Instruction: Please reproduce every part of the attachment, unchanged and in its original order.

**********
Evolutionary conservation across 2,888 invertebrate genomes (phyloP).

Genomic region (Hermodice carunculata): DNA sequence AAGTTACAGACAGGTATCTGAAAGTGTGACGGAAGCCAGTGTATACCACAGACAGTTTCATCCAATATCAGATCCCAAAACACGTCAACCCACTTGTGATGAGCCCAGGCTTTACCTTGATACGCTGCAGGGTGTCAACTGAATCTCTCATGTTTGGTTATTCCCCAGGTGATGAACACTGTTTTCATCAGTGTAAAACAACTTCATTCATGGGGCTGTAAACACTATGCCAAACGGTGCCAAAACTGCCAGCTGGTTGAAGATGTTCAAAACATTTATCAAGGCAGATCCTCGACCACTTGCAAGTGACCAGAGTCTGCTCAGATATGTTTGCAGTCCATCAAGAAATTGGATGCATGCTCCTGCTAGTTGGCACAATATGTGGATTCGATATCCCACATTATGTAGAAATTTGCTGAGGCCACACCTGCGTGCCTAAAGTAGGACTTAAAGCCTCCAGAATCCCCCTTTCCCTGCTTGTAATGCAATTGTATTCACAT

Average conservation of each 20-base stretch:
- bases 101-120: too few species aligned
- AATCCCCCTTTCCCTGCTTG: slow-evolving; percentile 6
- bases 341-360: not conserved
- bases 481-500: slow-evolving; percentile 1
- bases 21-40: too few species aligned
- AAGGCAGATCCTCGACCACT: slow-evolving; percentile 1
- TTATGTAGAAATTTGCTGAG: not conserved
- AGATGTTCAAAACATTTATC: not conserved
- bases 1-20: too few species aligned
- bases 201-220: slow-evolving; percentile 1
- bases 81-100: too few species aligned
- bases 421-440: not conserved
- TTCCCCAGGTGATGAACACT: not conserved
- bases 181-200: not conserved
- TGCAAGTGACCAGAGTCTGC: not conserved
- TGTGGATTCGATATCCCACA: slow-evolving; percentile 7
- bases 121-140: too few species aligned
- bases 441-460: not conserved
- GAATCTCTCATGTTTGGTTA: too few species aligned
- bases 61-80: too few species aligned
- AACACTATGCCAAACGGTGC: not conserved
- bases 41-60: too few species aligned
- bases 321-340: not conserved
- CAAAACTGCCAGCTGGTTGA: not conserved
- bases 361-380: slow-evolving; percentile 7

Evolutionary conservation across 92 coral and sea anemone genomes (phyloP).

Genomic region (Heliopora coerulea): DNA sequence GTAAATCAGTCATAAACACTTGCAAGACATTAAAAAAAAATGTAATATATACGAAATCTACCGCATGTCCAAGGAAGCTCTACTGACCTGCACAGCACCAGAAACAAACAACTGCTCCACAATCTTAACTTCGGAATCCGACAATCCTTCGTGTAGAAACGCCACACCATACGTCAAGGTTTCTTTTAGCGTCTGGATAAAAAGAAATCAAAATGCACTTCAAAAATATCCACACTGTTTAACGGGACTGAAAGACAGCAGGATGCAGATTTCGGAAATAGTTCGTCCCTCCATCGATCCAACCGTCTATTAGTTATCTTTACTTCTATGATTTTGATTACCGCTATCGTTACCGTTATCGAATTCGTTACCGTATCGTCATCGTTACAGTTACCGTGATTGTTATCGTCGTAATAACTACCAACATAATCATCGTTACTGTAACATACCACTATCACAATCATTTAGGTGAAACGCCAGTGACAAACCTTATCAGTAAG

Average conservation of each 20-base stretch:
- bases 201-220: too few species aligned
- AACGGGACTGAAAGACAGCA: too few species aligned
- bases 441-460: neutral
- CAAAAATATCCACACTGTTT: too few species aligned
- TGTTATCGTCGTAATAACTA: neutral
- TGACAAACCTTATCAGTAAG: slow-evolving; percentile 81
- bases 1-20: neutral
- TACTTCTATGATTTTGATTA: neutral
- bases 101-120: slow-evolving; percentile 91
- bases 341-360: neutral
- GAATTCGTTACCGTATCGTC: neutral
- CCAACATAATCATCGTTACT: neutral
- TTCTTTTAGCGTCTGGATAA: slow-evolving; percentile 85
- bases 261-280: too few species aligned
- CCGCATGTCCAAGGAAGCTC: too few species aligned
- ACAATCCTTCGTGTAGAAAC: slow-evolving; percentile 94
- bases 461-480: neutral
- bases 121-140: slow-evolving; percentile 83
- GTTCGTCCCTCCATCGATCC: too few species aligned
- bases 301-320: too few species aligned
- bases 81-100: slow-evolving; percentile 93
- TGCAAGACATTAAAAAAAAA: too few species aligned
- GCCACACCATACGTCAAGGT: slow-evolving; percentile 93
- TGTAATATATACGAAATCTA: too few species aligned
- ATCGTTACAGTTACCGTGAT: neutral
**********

Evolutionary conservation across 2,888 invertebrate genomes (phyloP).

Genomic region (Hermodice carunculata): DNA sequence AAGTTACAGACAGGTATCTGAAAGTGTGACGGAAGCCAGTGTATACCACAGACAGTTTCATCCAATATCAGATCCCAAAACACGTCAACCCACTTGTGATGAGCCCAGGCTTTACCTTGATACGCTGCAGGGTGTCAACTGAATCTCTCATGTTTGGTTATTCCCCAGGTGATGAACACTGTTTTCATCAGTGTAAAACAACTTCATTCATGGGGCTGTAAACACTATGCCAAACGGTGCCAAAACTGCCAGCTGGTTGAAGATGTTCAAAACATTTATCAAGGCAGATCCTCGACCACTTGCAAGTGACCAGAGTCTGCTCAGATATGTTTGCAGTCCATCAAGAAATTGGATGCATGCTCCTGCTAGTTGGCACAATATGTGGATTCGATATCCCACATTATGTAGAAATTTGCTGAGGCCACACCTGCGTGCCTAAAGTAGGACTTAAAGCCTCCAGAATCCCCCTTTCCCTGCTTGTAATGCAATTGTATTCACAT

Average conservation of each 20-base stretch:
- bases 101-120: too few species aligned
- AATCCCCCTTTCCCTGCTTG: slow-evolving; percentile 6
- bases 341-360: not conserved
- bases 481-500: slow-evolving; percentile 1
- bases 21-40: too few species aligned
- AAGGCAGATCCTCGACCACT: slow-evolving; percentile 1
- TTATGTAGAAATTTGCTGAG: not conserved
- AGATGTTCAAAACATTTATC: not conserved
- bases 1-20: too few species aligned
- bases 201-220: slow-evolving; percentile 1
- bases 81-100: too few species aligned
- bases 421-440: not conserved
- TTCCCCAGGTGATGAACACT: not conserved
- bases 181-200: not conserved
- TGCAAGTGACCAGAGTCTGC: not conserved
- TGTGGATTCGATATCCCACA: slow-evolving; percentile 7
- bases 121-140: too few species aligned
- bases 441-460: not conserved
- GAATCTCTCATGTTTGGTTA: too few species aligned
- bases 61-80: too few species aligned
- AACACTATGCCAAACGGTGC: not conserved
- bases 41-60: too few species aligned
- bases 321-340: not conserved
- CAAAACTGCCAGCTGGTTGA: not conserved
- bases 361-380: slow-evolving; percentile 7

Evolutionary conservation across 92 coral and sea anemone genomes (phyloP).

Genomic region (Heliopora coerulea): DNA sequence GTAAATCAGTCATAAACACTTGCAAGACATTAAAAAAAAATGTAATATATACGAAATCTACCGCATGTCCAAGGAAGCTCTACTGACCTGCACAGCACCAGAAACAAACAACTGCTCCACAATCTTAACTTCGGAATCCGACAATCCTTCGTGTAGAAACGCCACACCATACGTCAAGGTTTCTTTTAGCGTCTGGATAAAAAGAAATCAAAATGCACTTCAAAAATATCCACACTGTTTAACGGGACTGAAAGACAGCAGGATGCAGATTTCGGAAATAGTTCGTCCCTCCATCGATCCAACCGTCTATTAGTTATCTTTACTTCTATGATTTTGATTACCGCTATCGTTACCGTTATCGAATTCGTTACCGTATCGTCATCGTTACAGTTACCGTGATTGTTATCGTCGTAATAACTACCAACATAATCATCGTTACTGTAACATACCACTATCACAATCATTTAGGTGAAACGCCAGTGACAAACCTTATCAGTAAG

Average conservation of each 20-base stretch:
- bases 201-220: too few species aligned
- AACGGGACTGAAAGACAGCA: too few species aligned
- bases 441-460: neutral
- CAAAAATATCCACACTGTTT: too few species aligned
- TGTTATCGTCGTAATAACTA: neutral
- TGACAAACCTTATCAGTAAG: slow-evolving; percentile 81
- bases 1-20: neutral
- TACTTCTATGATTTTGATTA: neutral
- bases 101-120: slow-evolving; percentile 91
- bases 341-360: neutral
- GAATTCGTTACCGTATCGTC: neutral
- CCAACATAATCATCGTTACT: neutral
- TTCTTTTAGCGTCTGGATAA: slow-evolving; percentile 85
- bases 261-280: too few species aligned
- CCGCATGTCCAAGGAAGCTC: too few species aligned
- ACAATCCTTCGTGTAGAAAC: slow-evolving; percentile 94
- bases 461-480: neutral
- bases 121-140: slow-evolving; percentile 83
- GTTCGTCCCTCCATCGATCC: too few species aligned
- bases 301-320: too few species aligned
- bases 81-100: slow-evolving; percentile 93
- TGCAAGACATTAAAAAAAAA: too few species aligned
- GCCACACCATACGTCAAGGT: slow-evolving; percentile 93
- TGTAATATATACGAAATCTA: too few species aligned
- ATCGTTACAGTTACCGTGAT: neutral